In the first mediation session, each adult sibling discussed his/her perspective regarding bringing care in or moving Emma out.  Emma’s two daughters insisted that Emma remain at home since she could afford it.  They believed she would not adjust to a move and would deteriorate more quickly.  Emma’s two sons, however, believed Emma needed the structure, socialization, and cognitive stimulation that only assisted living or memory care facility would provide.

Emotions ran high and opinions diverged.  After exploring each sibling’s interests and brainstorming options, the siblings agreed to engage a financial planner to analyze the costs of in-home versus facility care, for time periods from one year to eight years (beyond which Emma was unlikely to survive the end stages of Alzheimer’s).  Each sibling assumed a specific task – exploring and touring facilities, speaking with and interviewing home health care providers, meeting with the financial planner, and exploring adult day care programs.  Two weeks later, they met again, this time with two participating in person, one by Skype, and one by audio conference.  After discussing what each had learned during the last two weeks, Emma’s children agreed to a six-month trial during which Emma would participate in a local adult day Alzheimer’s program two or three days a week, transportation included, and have round the clock at home care at all other times.  They agreed to keep Emma at home as long as she seemed happy, her care was manageable, and she was receiving cognitive stimulation.  Recognizing there might come a time when home care could no longer meet those criteria, they agreed upon a facility where they would send Emma when it was no longer in her best interest to remain at home. Also, they agreed to accept the recommendation of a geriatric care manager concerning when to move Emma.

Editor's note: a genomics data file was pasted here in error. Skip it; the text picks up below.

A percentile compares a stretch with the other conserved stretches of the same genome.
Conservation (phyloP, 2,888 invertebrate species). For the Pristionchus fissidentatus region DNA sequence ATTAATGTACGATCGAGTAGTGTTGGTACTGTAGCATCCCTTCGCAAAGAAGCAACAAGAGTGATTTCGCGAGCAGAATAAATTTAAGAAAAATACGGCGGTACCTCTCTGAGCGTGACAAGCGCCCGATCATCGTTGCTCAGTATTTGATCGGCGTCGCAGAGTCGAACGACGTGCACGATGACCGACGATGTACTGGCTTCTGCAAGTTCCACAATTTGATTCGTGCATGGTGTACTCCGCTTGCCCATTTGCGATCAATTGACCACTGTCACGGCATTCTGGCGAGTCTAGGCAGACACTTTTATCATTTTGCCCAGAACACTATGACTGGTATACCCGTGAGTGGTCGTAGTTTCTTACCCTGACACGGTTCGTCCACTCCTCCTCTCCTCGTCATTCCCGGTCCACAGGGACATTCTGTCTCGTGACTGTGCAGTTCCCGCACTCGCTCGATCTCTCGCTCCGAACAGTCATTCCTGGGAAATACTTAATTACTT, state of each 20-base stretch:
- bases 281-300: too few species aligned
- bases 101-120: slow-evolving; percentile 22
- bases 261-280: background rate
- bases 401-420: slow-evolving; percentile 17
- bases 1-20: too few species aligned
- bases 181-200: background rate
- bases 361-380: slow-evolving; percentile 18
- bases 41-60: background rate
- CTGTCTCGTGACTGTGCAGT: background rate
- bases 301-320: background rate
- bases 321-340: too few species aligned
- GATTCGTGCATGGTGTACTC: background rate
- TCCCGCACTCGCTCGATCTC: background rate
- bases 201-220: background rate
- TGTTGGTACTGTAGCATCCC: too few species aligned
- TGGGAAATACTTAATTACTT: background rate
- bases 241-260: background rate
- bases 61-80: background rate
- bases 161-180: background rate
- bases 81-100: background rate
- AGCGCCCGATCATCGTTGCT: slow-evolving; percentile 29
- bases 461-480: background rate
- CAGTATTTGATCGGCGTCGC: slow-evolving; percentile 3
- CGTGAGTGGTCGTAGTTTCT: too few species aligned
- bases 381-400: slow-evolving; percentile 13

At CMDR, we work with your family as you navigate the challenging issues and decisions associated with a diagnosis of Alzheimer’s. Through productive discussions led by one of our trained and experienced neutral mediators, we will support you as you explore each topic, share perspectives, gather information, reach consensus and find your way forward.

 

 

*Fictitious name